In This Review

Dominant Powers and Subordinate States: The United States in Latin America and the Soviet Union in Eastern Europe
Dominant Powers and Subordinate States: The United States in Latin America and the Soviet Union in Eastern Europe
Edited by Jan F. Triska
Duke University Press, 1986, 504 pp.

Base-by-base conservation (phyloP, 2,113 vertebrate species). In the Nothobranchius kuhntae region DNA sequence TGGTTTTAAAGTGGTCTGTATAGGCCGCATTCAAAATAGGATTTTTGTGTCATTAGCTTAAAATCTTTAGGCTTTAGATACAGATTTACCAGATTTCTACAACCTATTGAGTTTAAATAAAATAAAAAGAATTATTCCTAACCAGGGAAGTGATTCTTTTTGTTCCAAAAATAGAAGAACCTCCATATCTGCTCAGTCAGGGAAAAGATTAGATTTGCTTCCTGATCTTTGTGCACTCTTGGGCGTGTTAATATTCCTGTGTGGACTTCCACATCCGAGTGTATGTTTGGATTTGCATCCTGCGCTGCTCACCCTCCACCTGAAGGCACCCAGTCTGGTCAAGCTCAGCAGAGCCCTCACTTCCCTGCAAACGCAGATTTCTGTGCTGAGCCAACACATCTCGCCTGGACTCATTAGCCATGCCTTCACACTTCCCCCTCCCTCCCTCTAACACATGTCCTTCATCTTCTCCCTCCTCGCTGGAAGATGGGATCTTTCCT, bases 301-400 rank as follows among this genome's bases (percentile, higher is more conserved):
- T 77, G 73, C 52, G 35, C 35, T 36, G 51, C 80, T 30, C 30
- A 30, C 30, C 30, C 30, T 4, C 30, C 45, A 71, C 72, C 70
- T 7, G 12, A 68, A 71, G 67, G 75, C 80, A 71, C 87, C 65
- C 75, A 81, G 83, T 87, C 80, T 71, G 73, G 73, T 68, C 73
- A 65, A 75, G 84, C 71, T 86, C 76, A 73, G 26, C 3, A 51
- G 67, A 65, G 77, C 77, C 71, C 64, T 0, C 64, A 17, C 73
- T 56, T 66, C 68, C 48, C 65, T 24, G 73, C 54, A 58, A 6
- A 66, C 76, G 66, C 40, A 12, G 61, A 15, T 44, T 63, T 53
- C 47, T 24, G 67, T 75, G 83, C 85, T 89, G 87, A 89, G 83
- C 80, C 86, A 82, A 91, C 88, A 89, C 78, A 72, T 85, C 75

Comparison between these two spheres of influence (a term almost impossible to define precisely) turns up some parallels, which stem from the elementary facts of power, geography and cold war competition, as well as some obvious fundamental differences. This particular inquiry, a massive effort by a collective of scholars, subjects all the relevant factors to intensive scrutiny. It is an exercise that cannot fail to intrigue political scientists. Policy implications are less apparent, but it is of interest that the book lends support to the proposition that efforts by both superpowers to maintain their traditional systems of domination or influence are becoming counter-productive.